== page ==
I've been looking for a replacement horse for Champ since the beginning of this year. It had been almost ten years since I'd gone out shopping for a new horse and that horse hadn't been for me, it had been for our daughter.
Last summer I had decided to find a horse for my friends to ride so they could join Champ and I. I met Poco at the barn where I used to board. Guess you could say he had come to me; I hadn't gone out looking for him. This has left me as green as grass on this adventure.
I've ridden Poco this last year. He is exactly what I was looking for. His kind spirit and gentle ways helped me mend my broken heart and get through the loss of Champ. Yet, I still wanted to have two saddle horses to share with my family and friends. So the search began.
As I've gotten older I find I feel stronger about what I want in a horse as well as what I don't want in a horse. I am not up to a rodeo every time I ride. I know I'm a Type A rider, thinking, talking and moving quickly. I need a Type B horse that calmly takes it all in and doesn't flinch.
Then there was what I planned to do with my new horse. There are so many things I wanted to do today and try tomorrow. But the reality is what I want to try tomorow and what I want to do today are two different things. So I narrowed it down.
I knew I needed a list to help me stay on track with this purchase. Here is what I came up with:
1. A Type B horse. Steady, quiet and calm. A horse I can pull out of the pasture and ride even though he's been sitting idle for a period of time (noting ground work is always part of my ride).
2. No taller than 15.2 hands. Champ had been 16.3 hands. I would like a smaller horse. Face it, at 50+ I don't get on as easy as I used to.
3. A Gelding. I have always preferred Geldings and I live next to a breeding farm.
4. A horse that has had miles of trails and been exposed to cows. I kinda cheated by combining these into one line item but that's the background I'm looking for. I figured that if I ever wanted to do any schooling shows I could set that as one of those tomorrow goals. But today I want to be able to join my friends when they go out on the trails or to weekend sorting events.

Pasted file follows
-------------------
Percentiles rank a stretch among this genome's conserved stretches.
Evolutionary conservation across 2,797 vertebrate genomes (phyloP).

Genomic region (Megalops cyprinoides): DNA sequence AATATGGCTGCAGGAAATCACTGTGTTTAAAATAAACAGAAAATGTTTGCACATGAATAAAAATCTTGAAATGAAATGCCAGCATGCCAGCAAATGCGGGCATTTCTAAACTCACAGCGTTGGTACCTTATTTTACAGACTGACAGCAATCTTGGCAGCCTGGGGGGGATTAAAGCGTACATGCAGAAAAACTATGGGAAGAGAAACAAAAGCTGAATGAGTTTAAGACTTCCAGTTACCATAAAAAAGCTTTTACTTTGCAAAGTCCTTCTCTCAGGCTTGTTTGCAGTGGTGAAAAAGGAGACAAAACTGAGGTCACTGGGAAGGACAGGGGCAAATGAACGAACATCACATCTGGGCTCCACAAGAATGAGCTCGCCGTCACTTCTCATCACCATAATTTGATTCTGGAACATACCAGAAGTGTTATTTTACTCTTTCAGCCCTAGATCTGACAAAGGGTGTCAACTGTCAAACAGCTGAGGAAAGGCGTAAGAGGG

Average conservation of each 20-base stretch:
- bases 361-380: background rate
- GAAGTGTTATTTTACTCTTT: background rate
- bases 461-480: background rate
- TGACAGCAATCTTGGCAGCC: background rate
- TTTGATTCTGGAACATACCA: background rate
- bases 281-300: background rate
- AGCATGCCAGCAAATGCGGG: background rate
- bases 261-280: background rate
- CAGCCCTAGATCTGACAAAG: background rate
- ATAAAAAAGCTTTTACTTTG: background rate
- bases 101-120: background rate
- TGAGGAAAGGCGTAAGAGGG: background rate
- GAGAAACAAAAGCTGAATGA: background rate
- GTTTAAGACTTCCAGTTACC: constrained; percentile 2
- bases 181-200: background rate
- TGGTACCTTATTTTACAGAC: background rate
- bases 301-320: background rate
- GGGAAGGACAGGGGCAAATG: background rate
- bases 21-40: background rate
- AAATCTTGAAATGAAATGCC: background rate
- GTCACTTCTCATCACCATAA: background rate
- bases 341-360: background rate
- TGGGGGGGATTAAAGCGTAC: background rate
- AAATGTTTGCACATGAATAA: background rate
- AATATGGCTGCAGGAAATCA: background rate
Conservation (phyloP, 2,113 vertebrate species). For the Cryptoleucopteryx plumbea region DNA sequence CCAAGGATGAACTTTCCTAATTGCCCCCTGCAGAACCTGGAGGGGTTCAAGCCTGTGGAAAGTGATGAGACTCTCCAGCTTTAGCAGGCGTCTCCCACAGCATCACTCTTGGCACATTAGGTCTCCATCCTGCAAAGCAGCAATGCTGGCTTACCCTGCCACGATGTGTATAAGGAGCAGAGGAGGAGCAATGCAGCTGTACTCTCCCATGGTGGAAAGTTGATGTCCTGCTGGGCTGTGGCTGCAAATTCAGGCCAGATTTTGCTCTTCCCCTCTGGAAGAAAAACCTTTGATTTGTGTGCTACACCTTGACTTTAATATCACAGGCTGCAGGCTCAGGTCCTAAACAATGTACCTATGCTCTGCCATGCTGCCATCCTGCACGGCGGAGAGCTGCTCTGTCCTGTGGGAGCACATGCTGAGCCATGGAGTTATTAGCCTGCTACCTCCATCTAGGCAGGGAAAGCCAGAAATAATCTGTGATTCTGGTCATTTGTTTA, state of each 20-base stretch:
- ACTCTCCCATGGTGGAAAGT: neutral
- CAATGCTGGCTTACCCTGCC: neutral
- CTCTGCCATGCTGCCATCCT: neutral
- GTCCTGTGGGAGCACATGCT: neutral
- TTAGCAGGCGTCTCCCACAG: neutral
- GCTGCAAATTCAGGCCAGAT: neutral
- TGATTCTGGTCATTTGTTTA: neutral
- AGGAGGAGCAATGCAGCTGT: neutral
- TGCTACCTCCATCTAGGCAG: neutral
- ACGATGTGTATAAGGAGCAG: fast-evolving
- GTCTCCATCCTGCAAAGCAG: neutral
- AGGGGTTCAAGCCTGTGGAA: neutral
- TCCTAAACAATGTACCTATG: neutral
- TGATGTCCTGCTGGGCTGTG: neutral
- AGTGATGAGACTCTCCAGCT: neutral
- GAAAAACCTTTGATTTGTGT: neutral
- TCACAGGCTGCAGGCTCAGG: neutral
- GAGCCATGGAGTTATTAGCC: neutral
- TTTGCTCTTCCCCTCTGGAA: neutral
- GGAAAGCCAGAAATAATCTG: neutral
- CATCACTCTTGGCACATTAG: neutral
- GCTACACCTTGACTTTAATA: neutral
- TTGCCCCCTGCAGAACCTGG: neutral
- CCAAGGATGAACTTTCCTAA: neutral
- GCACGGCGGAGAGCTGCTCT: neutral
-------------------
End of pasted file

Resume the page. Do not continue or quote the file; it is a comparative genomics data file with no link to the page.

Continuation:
5. Sound and between 12 and 18 years of age. My new horse must pass a pre-purchase exam with flying colors. I also want a horse that's had some age on him but also has a few years left.
I also know that I'm an emotional sucker for any horse and would throw those above items out the window at the blink of an eye, so I enlisted the help of my friend/trainer (I call her my "Frainer"), Rachel. She knows my skill level, what will work for me and what won't. I knew she'd keep me focused and help insure I got what would work best for me.
So off we went looking for horses only to find that they were either misrepresented or sold before we could get to them. Each time that happened I'd step back and regroup for a few weeks or even months.
I was in one of those regroup stages recently. I'd had coffee with a friend and told her I was going to hold off on my search until the fall. But upon arriving home there I was back up on Dreamhorse. A new listing called my attention. Hmmmm, this horse sounded exactly like what I was looking for.
He was local and the next day in thunder, lightning and pouring down rain, I met the owner and her horse, Bob. The following day Rachel, my daughter (who has been interested in this event) and I were back to ride him. We were impressed.
I asked if the owner would agree to let me try Bob out at my place. We discussed EHV-1 and I assured her that Bob would be separated from my horses (for everybody's safety) and wouldn't leave my place.
A few days later Bob arrived. Here he is checking out my horses across the gate:
Will Bob be "the one"? Stay tuned.